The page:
PublishedSeptember 17, 2013

Senate Judiciary Committee Leadership Calls For Patent Reform in Politico

Senator Patrick Leahy (D-VT) and Senator Mike Lee (R-UT) of the Senate Judiciary Committee have a new op-ed in Politico about the abuses of our patent system, and their intent to fix it.  They explain that the U.S. patent system is no longer fulfilling its constitutional duty of promoting progress, and is instead harming our economy.  They don’t use the term “patent trolls” or even “patent assertion entities,” rather calling them “patent abusers” who file “predatory lawsuits,” and “bad actors.”

Congress is working on a bipartisan, bicameral level, as it did in the 2011 Leahy-Smith America Invents Act, and their “legislation will increase the transparency of patent ownership, protect the customer of a patented product when the manufacturer should really be the defendant and improve the process for reviewing patents at the United States Patent and Trademark Office.”

We are pleased to see Congress publicly calling for reforms, and look forward to reading the latest drafts from the Senate Judiciary Committee and the House Judiciary Committee.

Ali Sternburg


Ali Sternburg is Vice President, Information Policy at the Computer & Communications Industry Association, where she focuses on intermediary liability, copyright, and other areas of intellectual property. Ali joined CCIA during law school in 2011, and previously served as Senior Policy Counsel, Policy Counsel, and Legal Fellow. She is also an Inaugural Fellow at the Internet Law & Policy Foundry.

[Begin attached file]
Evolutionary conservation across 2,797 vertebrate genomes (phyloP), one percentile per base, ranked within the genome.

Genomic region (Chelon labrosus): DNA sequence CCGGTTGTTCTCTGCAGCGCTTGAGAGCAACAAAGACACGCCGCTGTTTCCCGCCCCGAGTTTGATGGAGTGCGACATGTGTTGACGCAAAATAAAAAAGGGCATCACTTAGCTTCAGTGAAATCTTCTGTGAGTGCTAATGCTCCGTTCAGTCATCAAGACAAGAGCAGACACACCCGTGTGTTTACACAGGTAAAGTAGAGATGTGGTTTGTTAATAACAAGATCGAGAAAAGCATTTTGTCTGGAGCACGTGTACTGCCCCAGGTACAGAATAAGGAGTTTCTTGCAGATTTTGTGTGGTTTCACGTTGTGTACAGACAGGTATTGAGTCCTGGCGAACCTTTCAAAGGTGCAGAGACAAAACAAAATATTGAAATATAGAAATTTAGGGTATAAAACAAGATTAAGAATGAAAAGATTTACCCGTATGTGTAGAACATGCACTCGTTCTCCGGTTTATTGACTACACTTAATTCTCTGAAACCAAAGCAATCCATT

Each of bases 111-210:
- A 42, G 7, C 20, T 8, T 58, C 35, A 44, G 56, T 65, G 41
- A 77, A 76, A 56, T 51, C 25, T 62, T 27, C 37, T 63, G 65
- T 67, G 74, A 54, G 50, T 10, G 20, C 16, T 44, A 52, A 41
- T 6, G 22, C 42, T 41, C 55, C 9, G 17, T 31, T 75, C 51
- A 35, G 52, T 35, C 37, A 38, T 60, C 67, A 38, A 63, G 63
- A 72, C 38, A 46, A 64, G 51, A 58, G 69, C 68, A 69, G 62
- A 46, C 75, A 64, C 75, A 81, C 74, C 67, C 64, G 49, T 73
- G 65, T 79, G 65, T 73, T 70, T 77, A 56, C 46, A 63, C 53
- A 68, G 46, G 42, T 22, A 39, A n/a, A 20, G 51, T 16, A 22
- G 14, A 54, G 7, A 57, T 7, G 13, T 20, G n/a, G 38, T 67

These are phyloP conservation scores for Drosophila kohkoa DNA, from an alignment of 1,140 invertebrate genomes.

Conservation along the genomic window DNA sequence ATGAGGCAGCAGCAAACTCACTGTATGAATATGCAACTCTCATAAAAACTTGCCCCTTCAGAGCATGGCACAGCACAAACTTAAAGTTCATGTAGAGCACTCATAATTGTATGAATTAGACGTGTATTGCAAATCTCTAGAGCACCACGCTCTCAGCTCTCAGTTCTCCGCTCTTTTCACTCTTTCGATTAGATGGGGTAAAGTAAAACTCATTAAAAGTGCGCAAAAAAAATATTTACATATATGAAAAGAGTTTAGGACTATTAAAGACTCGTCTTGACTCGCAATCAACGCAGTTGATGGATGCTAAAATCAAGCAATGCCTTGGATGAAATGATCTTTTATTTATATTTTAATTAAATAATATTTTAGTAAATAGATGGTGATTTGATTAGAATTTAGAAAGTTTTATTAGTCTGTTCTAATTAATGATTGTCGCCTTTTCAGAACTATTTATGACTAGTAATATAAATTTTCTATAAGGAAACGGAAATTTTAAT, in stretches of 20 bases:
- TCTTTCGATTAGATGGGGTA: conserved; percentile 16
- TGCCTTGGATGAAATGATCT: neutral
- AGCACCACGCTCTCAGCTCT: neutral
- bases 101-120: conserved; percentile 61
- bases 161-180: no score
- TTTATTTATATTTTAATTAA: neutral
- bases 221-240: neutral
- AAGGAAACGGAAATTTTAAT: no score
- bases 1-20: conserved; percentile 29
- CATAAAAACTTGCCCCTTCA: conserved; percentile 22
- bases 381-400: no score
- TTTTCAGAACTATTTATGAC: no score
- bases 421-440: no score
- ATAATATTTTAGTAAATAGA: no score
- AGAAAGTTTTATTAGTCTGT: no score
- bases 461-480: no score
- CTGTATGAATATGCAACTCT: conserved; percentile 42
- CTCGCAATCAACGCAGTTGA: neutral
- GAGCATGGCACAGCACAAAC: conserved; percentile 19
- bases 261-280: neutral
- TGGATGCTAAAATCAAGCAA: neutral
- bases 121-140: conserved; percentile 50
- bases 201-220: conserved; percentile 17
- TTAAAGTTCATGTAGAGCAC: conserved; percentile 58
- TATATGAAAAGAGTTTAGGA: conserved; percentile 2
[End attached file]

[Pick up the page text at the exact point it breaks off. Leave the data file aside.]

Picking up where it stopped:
She received her J.D. in 2012 from American University Washington College of Law, where she was a Student Attorney in the Glushko-Samuelson Intellectual Property Law Clinic, President of the Intellectual Property Law Society, Senior Symposium Chair and Senior Marketing Manager for the Intellectual Property Brief, and a Dean’s Fellow at the Program on Information Justice and Intellectual Property.

She graduated from Harvard College in 2009 where she studied Government and Music, wrote her senior honors thesis on “Theoretical and Legal Views on U.S. Government Involvement in Musical Creativity Online,” and interned at the Berkman Center for Internet & Society at Harvard Law School.

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